Saturday, 16 August 2008

ICEL and music

There has been a lot of discussion on the New Liturgical Movement site (passim) recently about permissions to write and publish musical settings of the new ICEL texts. ICEL (or perhaps the bishops' conferences that really pull the strings in the background) seem to be very chary about granting permissions. Why might this be? They allege the importance of keeping the texts pure. Well, yes, sure, but certainly people are going to write more paraphrased texts and publish those for use. We've seen plenty of these over the past years, and I can't believe seriously that we are not going to see more, permitted or not.
But perhaps there is something else going on. At a musical day in this diocese conducted by Stephen Dean a year or so ago, a setting of the Gloria in the new translation was produced for the assembled musicians to try through. The copies were all collected and counted back afterwards. This implies, does it not, that the approved liturgists and musicians (presumably Stephen Dean, Paul Inwood, Bernadette Farrell et al) have already had the new texts for some time. One may speculate that this is so that they may present the Church with its new repertoire some time soon, and hit the ground running, while other, non-approved, musicians must wait for approval, pay their royalties, and, basically miss the boat.
Am I being too cynical?

Update: Do read the comments to this; there is a particularly interesting one by 'The Cardinal'.


gemoftheocean said...


No. My guess is right on the money. Which kewpie doll would you like.


Pastor in Monte said...

What on earth is a kewpie doll?

gemoftheocean said...

If you go to a county fair and play a game of chance like ring or hit the pyramid stack of bottles down, traditionally you won some kitschy a kewpie doll.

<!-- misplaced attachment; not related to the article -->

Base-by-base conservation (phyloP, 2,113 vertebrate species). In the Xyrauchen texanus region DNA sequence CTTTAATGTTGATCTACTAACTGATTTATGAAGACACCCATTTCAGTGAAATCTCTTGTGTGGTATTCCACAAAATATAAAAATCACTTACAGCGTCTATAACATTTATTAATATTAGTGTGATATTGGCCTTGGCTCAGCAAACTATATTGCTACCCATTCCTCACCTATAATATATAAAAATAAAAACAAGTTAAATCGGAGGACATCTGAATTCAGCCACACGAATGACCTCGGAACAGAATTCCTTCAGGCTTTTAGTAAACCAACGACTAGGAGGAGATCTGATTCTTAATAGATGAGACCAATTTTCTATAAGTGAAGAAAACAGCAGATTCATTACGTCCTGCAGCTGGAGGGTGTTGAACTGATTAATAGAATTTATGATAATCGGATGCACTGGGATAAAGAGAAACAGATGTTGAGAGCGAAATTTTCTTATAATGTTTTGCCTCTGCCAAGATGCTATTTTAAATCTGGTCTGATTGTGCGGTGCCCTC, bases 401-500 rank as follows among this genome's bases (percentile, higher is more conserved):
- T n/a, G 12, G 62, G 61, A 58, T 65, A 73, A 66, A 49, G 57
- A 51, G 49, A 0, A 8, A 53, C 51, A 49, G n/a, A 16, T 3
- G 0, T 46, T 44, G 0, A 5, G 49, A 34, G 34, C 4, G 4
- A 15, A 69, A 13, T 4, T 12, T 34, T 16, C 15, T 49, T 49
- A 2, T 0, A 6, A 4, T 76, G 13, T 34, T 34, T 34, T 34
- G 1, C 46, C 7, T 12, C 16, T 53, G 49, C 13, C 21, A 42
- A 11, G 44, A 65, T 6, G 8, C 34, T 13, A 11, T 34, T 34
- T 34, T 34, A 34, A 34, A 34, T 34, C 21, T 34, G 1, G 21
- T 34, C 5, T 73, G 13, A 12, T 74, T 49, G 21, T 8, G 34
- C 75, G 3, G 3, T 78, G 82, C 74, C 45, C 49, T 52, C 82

See here.

a tout at such things would say "Gents, step right up and win your sweetheart a kewpie doll." Or some such.

Mulier Fortis said...

I suspect that you are dead on the nail with this one. Why else would ICEL be so unwilling to accept the idea of free musical compositions written for the new translation of the Mass texts?

Anonymous said...

Cynical? Toi?

The new Gloria translation is much easier to fit to a Gregorian tone, but will that be encouraged?

Pastor in Monte said...

Yes, I saw the one on NLM, but it seems unfortunate that that particular one chose the dullest of all the chant glorias to put the English words to. Still, if it goes to that melody, perhaps it'll go to others.

The Cardinal said...

A significant number of composers published by OCP have indeed had access to what were assumed to be the new texts. They were sent them in March 2007, with a request for settings by the middle of May 2007, so that OCP could be ahead of the game.

However, those who went to the trouble of writing new settings (or adapting old ones) will have been disappointed to see that the new texts as recently provided by Rome are not identical with those that the US Bishops submitted for recognitio - for example, the first line of Sanctus is different - so there will have been more than a little time-wasting and (presumably, now that they know the texts are not what was previously thought) much weeping and gnashing of teeth. At least one distinguished American composer has been testing out a complete Eucharistic Prayer setting and will now have to go back to the drawing-board.

As a matter of fact, Paul Inwood is on record as saying, on various fora over the past 18 months, (a) that he did not intend to waste his time doing anything at all until such time as it could be certain what the final texts would actually turn out to be, and (b) that what the US Bishops have posted on their website is most probably not the end of the story.

His wisdom turns out to have have been well-placed, in the light of what has happened so far. It is still not clear what the final position will be on the 40 amendments that the US Bishops asked for along with their request for recognitio. For example, the word on the street is that "Christ has died", currently omitted from the latest recension, will be reinstated. There may yet be other changes to the text that Cardinal Arinze sent to the US Conference. (The Bishops of England and Wales have not yet received anything. It is believed that the same text is sitting on Cardinal Cormac Murphy-O'Connor's desk, awaiting his return from absence at World Youth Day and subsequent holiday, but who knows?)